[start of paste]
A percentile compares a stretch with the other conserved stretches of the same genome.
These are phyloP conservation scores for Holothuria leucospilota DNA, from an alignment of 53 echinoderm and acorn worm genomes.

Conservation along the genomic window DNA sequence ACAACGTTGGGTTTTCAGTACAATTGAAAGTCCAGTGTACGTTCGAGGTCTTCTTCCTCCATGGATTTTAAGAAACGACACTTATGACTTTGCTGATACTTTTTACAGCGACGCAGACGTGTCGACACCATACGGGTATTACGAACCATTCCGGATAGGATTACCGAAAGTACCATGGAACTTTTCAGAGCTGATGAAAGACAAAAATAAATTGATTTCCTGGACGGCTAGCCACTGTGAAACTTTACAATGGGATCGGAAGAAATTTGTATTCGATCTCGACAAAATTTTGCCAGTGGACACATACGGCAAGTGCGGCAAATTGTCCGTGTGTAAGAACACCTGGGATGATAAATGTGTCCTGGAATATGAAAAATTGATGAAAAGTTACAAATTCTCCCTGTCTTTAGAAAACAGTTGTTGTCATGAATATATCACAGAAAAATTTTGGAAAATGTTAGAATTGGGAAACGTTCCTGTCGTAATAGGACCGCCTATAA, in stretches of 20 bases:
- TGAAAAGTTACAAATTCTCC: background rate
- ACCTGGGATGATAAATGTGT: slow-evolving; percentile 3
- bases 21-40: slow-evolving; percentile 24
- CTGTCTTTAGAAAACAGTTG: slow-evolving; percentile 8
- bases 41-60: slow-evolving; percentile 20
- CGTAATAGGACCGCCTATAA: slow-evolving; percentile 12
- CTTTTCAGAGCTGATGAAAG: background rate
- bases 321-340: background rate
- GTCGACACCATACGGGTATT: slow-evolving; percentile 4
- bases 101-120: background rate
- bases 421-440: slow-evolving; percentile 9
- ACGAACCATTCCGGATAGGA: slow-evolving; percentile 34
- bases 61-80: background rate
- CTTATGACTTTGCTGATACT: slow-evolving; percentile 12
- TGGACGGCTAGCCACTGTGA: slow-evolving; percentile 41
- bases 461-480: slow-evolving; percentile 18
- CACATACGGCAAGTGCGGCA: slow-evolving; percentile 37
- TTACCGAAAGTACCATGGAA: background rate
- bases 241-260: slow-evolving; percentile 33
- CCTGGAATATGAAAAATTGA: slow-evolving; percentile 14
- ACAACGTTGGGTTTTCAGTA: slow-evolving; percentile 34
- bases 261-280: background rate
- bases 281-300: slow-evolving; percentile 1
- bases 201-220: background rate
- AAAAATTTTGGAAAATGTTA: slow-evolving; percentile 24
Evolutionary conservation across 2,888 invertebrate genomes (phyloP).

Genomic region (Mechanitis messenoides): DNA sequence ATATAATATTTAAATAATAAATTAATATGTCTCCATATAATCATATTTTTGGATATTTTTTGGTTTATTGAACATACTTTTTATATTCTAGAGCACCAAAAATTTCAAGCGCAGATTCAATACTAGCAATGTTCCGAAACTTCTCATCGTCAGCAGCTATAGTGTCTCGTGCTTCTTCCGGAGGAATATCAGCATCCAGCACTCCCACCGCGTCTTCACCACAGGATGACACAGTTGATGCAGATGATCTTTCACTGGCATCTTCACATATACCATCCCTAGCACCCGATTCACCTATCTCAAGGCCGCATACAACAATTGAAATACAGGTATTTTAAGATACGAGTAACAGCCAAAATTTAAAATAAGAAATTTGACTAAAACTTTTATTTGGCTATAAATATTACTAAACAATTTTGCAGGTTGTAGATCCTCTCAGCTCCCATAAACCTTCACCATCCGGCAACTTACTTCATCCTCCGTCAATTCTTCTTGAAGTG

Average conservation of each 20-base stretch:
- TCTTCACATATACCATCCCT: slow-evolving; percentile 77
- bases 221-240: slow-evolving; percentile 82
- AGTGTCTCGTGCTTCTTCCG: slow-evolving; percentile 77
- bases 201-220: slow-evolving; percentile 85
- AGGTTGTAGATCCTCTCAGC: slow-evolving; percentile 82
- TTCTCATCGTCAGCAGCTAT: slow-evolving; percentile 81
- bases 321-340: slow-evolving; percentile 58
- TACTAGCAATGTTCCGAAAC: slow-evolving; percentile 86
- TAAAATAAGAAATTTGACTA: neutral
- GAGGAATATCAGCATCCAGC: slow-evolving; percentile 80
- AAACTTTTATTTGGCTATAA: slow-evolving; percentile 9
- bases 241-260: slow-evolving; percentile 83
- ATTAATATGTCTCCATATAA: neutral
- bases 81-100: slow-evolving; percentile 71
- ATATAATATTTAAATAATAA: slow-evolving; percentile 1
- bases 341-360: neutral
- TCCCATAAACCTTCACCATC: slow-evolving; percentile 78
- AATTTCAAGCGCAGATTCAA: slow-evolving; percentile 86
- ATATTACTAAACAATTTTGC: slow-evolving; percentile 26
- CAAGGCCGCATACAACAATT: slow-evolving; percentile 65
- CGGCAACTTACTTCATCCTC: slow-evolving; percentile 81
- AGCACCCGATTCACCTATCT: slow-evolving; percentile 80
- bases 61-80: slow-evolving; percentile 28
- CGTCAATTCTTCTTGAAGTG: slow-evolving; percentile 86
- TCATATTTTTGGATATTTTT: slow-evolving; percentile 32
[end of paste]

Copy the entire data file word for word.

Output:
A percentile compares a stretch with the other conserved stretches of the same genome.
These are phyloP conservation scores for Holothuria leucospilota DNA, from an alignment of 53 echinoderm and acorn worm genomes.

Conservation along the genomic window DNA sequence ACAACGTTGGGTTTTCAGTACAATTGAAAGTCCAGTGTACGTTCGAGGTCTTCTTCCTCCATGGATTTTAAGAAACGACACTTATGACTTTGCTGATACTTTTTACAGCGACGCAGACGTGTCGACACCATACGGGTATTACGAACCATTCCGGATAGGATTACCGAAAGTACCATGGAACTTTTCAGAGCTGATGAAAGACAAAAATAAATTGATTTCCTGGACGGCTAGCCACTGTGAAACTTTACAATGGGATCGGAAGAAATTTGTATTCGATCTCGACAAAATTTTGCCAGTGGACACATACGGCAAGTGCGGCAAATTGTCCGTGTGTAAGAACACCTGGGATGATAAATGTGTCCTGGAATATGAAAAATTGATGAAAAGTTACAAATTCTCCCTGTCTTTAGAAAACAGTTGTTGTCATGAATATATCACAGAAAAATTTTGGAAAATGTTAGAATTGGGAAACGTTCCTGTCGTAATAGGACCGCCTATAA, in stretches of 20 bases:
- TGAAAAGTTACAAATTCTCC: background rate
- ACCTGGGATGATAAATGTGT: slow-evolving; percentile 3
- bases 21-40: slow-evolving; percentile 24
- CTGTCTTTAGAAAACAGTTG: slow-evolving; percentile 8
- bases 41-60: slow-evolving; percentile 20
- CGTAATAGGACCGCCTATAA: slow-evolving; percentile 12
- CTTTTCAGAGCTGATGAAAG: background rate
- bases 321-340: background rate
- GTCGACACCATACGGGTATT: slow-evolving; percentile 4
- bases 101-120: background rate
- bases 421-440: slow-evolving; percentile 9
- ACGAACCATTCCGGATAGGA: slow-evolving; percentile 34
- bases 61-80: background rate
- CTTATGACTTTGCTGATACT: slow-evolving; percentile 12
- TGGACGGCTAGCCACTGTGA: slow-evolving; percentile 41
- bases 461-480: slow-evolving; percentile 18
- CACATACGGCAAGTGCGGCA: slow-evolving; percentile 37
- TTACCGAAAGTACCATGGAA: background rate
- bases 241-260: slow-evolving; percentile 33
- CCTGGAATATGAAAAATTGA: slow-evolving; percentile 14
- ACAACGTTGGGTTTTCAGTA: slow-evolving; percentile 34
- bases 261-280: background rate
- bases 281-300: slow-evolving; percentile 1
- bases 201-220: background rate
- AAAAATTTTGGAAAATGTTA: slow-evolving; percentile 24
Evolutionary conservation across 2,888 invertebrate genomes (phyloP).

Genomic region (Mechanitis messenoides): DNA sequence ATATAATATTTAAATAATAAATTAATATGTCTCCATATAATCATATTTTTGGATATTTTTTGGTTTATTGAACATACTTTTTATATTCTAGAGCACCAAAAATTTCAAGCGCAGATTCAATACTAGCAATGTTCCGAAACTTCTCATCGTCAGCAGCTATAGTGTCTCGTGCTTCTTCCGGAGGAATATCAGCATCCAGCACTCCCACCGCGTCTTCACCACAGGATGACACAGTTGATGCAGATGATCTTTCACTGGCATCTTCACATATACCATCCCTAGCACCCGATTCACCTATCTCAAGGCCGCATACAACAATTGAAATACAGGTATTTTAAGATACGAGTAACAGCCAAAATTTAAAATAAGAAATTTGACTAAAACTTTTATTTGGCTATAAATATTACTAAACAATTTTGCAGGTTGTAGATCCTCTCAGCTCCCATAAACCTTCACCATCCGGCAACTTACTTCATCCTCCGTCAATTCTTCTTGAAGTG

Average conservation of each 20-base stretch:
- TCTTCACATATACCATCCCT: slow-evolving; percentile 77
- bases 221-240: slow-evolving; percentile 82
- AGTGTCTCGTGCTTCTTCCG: slow-evolving; percentile 77
- bases 201-220: slow-evolving; percentile 85
- AGGTTGTAGATCCTCTCAGC: slow-evolving; percentile 82
- TTCTCATCGTCAGCAGCTAT: slow-evolving; percentile 81
- bases 321-340: slow-evolving; percentile 58
- TACTAGCAATGTTCCGAAAC: slow-evolving; percentile 86
- TAAAATAAGAAATTTGACTA: neutral
- GAGGAATATCAGCATCCAGC: slow-evolving; percentile 80
- AAACTTTTATTTGGCTATAA: slow-evolving; percentile 9
- bases 241-260: slow-evolving; percentile 83
- ATTAATATGTCTCCATATAA: neutral
- bases 81-100: slow-evolving; percentile 71
- ATATAATATTTAAATAATAA: slow-evolving; percentile 1
- bases 341-360: neutral
- TCCCATAAACCTTCACCATC: slow-evolving; percentile 78
- AATTTCAAGCGCAGATTCAA: slow-evolving; percentile 86
- ATATTACTAAACAATTTTGC: slow-evolving; percentile 26
- CAAGGCCGCATACAACAATT: slow-evolving; percentile 65
- CGGCAACTTACTTCATCCTC: slow-evolving; percentile 81
- AGCACCCGATTCACCTATCT: slow-evolving; percentile 80
- bases 61-80: slow-evolving; percentile 28
- CGTCAATTCTTCTTGAAGTG: slow-evolving; percentile 86
- TCATATTTTTGGATATTTTT: slow-evolving; percentile 32